RTS1G2IV Iranian Foreign Minister Mohammad Javad Zarif addresses during a joint news conference with High Representative of the European Union for Foreign Affairs and Security Policy Federica Mogherini (L) after a plenary session at the United Nations building in Vienna, Austria, July 14, 2015. Mogherini has also come out against Trump's anticipated decertification of the deal and assured Zarif that Europe would continue to abide by its terms, October 13, 2017. Leonhard Foeger/Reuters

The U.S.'s traditional geopolitical rivals who joined the West in 2015 in a rare sign of diplomatic unity, have spoken out against Trump's efforts, as well. Russian Foreign Minister Sergei Lavrov told Secretary of State Rex Tillerson this week "Tehran abides by all its commitments on the JCPOA and stressed that the other co-authors must adhere to the document," according to the state-run Tass Russian News Agency.

Chinese Foreign Ministry spokesperson Hua Chunying said Friday the JCPOA "played a key role in upholding international nuclear non-proliferation regime and the peace and stability of the Middle East region" and that Beijing hoped all sides would "continue to uphold and implement" the deal.

Wendy Sherman, former Undersecretary of State for Political Affairs at the State Department, said Trump's decision risks forcing Europe to "be wedged" between Trump's unilateral interests and those of Iran, China and Russia, which have already taken steps to overtake the U.S.'s leading role in the Middle East. While the U.S.'s allies in Europe have also been deeply critical of elements of Iran's foreign policy, Sherman said Trump's unwillingness to address them within the framework of the existing deal puts the U.S.'s diplomatic image at risk.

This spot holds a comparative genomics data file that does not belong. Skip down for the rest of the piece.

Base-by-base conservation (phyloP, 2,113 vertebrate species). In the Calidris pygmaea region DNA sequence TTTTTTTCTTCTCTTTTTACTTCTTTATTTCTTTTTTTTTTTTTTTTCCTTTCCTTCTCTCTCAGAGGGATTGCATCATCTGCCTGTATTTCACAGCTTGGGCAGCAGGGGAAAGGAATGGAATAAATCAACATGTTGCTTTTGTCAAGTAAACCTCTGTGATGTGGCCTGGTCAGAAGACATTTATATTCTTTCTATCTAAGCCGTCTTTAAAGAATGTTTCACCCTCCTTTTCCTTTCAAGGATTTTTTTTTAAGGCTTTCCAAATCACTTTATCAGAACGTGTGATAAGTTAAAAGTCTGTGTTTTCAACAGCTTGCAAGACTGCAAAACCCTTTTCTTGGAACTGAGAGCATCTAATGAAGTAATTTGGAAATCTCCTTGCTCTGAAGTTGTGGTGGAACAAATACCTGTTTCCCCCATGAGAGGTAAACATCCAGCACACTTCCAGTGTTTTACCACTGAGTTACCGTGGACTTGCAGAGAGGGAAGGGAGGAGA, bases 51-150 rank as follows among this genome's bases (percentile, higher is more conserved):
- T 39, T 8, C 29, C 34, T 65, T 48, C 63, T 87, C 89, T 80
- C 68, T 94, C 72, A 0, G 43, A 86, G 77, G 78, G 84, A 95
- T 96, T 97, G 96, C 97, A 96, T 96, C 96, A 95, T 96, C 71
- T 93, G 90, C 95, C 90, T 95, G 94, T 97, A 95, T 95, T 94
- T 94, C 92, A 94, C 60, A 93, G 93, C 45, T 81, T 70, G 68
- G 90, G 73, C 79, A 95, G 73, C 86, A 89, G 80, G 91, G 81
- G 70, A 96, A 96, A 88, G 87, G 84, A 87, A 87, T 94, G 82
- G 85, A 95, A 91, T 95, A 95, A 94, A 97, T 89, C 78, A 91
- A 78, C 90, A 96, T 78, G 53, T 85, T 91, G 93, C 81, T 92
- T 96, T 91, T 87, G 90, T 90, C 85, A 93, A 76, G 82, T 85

"We will have weakened our position and isolated ourselves," Sherman said.

"It puts at risk our relationships around the world, our reliability, our credibility," she added. "This is a very reckless undertaking by the president."

RTX332WO Russian President Vladimir Putin shakes hands with Iranian President Hassan Rouhani during a joint news conference following their meeting at the Kremlin in Moscow, Russia March 28, 2017. Russia and Iran's alliance in Syria has paved the way for increased influence for both in the region. Sergei Karpukhin/Reuters

Robert Malley, former senior adviser to the president and White House coordinator for the Middle East, North Africa and the Gulf region, said the only way to gain further concessions from Iran would be to engage with Tehran diplomatically, rather than stepping away from existing commitments. He said he feared that Trump's insistence on attacking the agreement, despite Iran's compliance and support for the treaty from his security and defense team, meant the Republican leader was poised to lose what leverage Washington had already established with Tehran.

"We haven't been able to change Iran's regional behavior, we haven't been able to change Iran's nuclear behavior, up until 2015 with this deal, which, again, without justification, the U.S. administration has called into question," Malley said.

"You're looking at an administration that is contorting itself to rationalize a decision from the president of the United States," he added.